Man settles action over alleged exposure to noxious chemical at Intel plant

Court hears former carpenter John Matthews (71) now suffers from shortness of breath

A man who claimed he was exposed to a toxic and noxious chemical while working on a refurbishment job at the Intel Ireland plant has settled a High Court action.

Seven years after the alleged exposure, the prognosis for John Matthews (71) - who suffers from shortness of breath - is chronic, his counsel Barney Quirke SC had told the High Court at the opening of the case.

The claims, which were denied, related to the refurbishment of a clean room where microchips are manufactured at the Intel plant and the pouring of a chemical sealant known as Penatron/ASTC 3003c.

Mr Matthews’ action was a test case for as many as 10 others being taken in the High Court in relation to alleged exposure. It is understood these cases will be mentioned before the court in the new year.


The terms of the settlement are confidential. Mr Justice Paul Coffey was told the case could be struck out.

Mr Quirke SC, with Richard Lyons SC, said previously the alleged exposure has had a cruel effect on Mr Matthews’ life and his retirement is completely altered from what he expected.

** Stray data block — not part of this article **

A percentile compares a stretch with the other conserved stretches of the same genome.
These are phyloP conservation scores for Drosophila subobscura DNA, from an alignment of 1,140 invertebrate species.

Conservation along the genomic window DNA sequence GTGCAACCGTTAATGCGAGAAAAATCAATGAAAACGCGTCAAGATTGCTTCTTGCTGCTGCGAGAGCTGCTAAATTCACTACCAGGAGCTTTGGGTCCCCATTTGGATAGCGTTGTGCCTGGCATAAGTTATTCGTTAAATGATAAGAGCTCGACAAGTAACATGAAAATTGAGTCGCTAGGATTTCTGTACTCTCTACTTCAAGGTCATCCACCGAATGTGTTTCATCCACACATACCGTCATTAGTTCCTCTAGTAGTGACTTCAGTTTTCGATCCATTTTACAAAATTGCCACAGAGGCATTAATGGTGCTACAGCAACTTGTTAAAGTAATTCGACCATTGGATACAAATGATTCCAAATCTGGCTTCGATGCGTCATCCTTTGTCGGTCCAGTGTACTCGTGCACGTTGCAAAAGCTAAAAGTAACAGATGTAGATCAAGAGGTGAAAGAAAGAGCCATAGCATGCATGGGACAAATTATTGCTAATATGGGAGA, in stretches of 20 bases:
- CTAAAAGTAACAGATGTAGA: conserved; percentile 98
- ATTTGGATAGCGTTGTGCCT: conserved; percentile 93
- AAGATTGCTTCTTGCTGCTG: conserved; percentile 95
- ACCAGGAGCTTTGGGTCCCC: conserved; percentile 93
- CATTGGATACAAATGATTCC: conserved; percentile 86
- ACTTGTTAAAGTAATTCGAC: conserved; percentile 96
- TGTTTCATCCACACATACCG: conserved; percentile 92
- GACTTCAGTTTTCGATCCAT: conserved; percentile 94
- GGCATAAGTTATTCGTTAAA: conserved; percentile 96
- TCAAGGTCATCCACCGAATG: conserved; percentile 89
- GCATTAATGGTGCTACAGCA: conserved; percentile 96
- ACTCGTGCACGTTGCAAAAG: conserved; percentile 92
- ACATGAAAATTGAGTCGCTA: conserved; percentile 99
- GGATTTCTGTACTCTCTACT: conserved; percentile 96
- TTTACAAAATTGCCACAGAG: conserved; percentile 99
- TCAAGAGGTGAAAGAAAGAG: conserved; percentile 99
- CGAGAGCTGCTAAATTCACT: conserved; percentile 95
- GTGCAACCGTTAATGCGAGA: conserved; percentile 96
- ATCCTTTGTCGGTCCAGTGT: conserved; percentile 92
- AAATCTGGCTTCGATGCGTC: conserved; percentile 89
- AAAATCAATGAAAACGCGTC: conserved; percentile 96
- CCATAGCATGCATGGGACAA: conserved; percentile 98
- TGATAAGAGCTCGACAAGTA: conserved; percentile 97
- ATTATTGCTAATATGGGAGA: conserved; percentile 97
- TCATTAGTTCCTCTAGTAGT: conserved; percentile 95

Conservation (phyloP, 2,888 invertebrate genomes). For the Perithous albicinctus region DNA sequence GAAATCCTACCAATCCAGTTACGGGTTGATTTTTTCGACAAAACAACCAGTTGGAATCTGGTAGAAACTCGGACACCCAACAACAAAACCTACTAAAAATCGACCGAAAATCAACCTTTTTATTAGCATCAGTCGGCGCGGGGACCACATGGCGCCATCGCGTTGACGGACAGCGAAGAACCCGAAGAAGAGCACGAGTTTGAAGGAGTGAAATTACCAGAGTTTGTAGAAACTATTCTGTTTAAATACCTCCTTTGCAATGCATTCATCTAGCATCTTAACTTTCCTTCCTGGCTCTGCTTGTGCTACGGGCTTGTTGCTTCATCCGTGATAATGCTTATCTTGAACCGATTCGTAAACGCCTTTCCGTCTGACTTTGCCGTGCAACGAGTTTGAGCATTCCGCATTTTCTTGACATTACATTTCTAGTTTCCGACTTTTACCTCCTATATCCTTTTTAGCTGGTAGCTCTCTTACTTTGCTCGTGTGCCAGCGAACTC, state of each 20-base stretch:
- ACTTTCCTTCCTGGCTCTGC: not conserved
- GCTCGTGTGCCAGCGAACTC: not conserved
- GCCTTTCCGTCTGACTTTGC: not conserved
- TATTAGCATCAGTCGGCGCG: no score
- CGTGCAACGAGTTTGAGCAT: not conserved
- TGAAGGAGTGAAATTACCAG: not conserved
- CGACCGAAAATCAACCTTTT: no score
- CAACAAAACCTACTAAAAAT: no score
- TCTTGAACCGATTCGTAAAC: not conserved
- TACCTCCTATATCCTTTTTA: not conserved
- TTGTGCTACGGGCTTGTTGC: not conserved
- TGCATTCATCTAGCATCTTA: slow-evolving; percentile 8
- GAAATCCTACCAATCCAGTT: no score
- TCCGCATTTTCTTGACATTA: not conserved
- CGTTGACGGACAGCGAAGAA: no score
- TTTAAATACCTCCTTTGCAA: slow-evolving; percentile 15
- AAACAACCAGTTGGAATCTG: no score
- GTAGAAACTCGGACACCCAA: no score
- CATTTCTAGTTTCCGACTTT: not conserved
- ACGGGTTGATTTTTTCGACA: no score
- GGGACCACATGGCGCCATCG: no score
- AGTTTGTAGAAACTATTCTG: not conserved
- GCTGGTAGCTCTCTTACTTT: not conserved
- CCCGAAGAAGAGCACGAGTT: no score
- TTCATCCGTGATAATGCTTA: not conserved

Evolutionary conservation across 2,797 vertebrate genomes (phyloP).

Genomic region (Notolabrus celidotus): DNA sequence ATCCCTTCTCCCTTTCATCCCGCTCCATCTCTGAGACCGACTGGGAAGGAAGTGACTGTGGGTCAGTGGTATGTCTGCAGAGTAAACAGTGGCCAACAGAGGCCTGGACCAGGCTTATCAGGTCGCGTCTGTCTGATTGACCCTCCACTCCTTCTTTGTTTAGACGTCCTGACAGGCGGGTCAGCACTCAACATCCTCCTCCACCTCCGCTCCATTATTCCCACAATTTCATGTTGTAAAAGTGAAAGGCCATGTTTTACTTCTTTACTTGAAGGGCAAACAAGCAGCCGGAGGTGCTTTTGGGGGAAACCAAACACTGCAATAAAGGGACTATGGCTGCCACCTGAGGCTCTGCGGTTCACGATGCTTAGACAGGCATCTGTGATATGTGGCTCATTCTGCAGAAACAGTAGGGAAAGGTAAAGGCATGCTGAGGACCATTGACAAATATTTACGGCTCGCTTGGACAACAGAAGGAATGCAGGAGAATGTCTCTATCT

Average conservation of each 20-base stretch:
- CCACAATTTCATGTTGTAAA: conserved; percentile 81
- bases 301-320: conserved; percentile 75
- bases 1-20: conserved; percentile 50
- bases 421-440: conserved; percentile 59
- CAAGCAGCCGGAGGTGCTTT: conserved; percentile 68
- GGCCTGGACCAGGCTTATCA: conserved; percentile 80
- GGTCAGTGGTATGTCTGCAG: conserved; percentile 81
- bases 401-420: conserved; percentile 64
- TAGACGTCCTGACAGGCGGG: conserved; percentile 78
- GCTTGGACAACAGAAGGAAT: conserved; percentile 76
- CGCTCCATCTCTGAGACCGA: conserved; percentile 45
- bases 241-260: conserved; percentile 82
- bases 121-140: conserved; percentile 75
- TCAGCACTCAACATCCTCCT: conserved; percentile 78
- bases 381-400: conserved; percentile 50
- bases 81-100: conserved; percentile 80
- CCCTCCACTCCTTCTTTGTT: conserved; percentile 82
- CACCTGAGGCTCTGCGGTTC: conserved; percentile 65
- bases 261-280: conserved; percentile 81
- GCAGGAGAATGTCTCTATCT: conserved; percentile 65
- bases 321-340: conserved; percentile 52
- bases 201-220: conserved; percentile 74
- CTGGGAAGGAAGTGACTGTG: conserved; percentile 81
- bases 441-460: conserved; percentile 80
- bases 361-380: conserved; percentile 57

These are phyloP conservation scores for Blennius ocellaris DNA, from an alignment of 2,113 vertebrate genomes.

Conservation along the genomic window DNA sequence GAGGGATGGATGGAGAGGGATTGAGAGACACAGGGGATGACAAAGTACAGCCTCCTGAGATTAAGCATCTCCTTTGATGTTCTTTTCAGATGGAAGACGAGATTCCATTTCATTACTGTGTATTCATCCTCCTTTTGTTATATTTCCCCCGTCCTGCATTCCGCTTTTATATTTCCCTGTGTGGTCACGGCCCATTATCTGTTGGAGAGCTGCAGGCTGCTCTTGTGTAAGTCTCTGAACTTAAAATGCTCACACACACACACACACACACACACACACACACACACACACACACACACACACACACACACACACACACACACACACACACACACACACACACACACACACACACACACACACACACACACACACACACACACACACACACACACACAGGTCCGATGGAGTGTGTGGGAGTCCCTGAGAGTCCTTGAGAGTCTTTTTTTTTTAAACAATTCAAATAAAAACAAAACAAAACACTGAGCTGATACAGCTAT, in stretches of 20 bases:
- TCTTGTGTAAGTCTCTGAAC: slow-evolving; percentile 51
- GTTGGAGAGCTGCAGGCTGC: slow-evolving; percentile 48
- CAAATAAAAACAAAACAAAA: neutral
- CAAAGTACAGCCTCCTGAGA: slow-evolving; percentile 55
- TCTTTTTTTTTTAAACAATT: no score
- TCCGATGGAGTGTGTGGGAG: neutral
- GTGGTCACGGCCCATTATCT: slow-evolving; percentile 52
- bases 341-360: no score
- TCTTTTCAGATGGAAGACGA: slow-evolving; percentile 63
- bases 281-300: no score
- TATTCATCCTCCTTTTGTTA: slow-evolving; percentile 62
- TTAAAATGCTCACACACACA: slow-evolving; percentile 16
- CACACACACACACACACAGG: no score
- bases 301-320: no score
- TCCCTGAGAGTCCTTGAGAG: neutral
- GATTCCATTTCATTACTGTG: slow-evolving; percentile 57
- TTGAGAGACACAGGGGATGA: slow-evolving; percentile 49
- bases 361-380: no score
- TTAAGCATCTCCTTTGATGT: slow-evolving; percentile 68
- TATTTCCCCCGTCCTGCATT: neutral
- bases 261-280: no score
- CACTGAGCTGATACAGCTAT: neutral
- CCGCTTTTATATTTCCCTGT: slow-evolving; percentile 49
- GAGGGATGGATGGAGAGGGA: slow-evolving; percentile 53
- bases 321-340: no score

Mr Matthews worked as a carpenter and the court heard he was involved in “pop outs” where the chemical was poured.

Mr Matthews, of Ardee Road, Dundalk, Co Louth had sued his employer Ardmac Ltd with registered offices at Swords Business Campus, Balheary Rod, Swords, Co Dublin and Intel Ireland Ltd with registered offices at Simmonscourt House, Simmonscourt Road, Ballsbridge, Dublin. The refurbishment works on an Intel clean room were being carried out by Ardmac at the Intel planet in Leixlip, Co Kildare.

Mr Matthews had claimed he was allegedly exposed to toxic and noxious chemicals including Penatron/ASTC 3003c between June 2013 and October 2014 while he was working at the plant.

He further claimed there was an alleged failure to have regard to the fact that the system of work devised allegedly involved being exposed to a sensitising agent, and they developed symptoms allegedly consistent with being exposed to noxious fumes or toxic chemical agents.

All the claims were denied.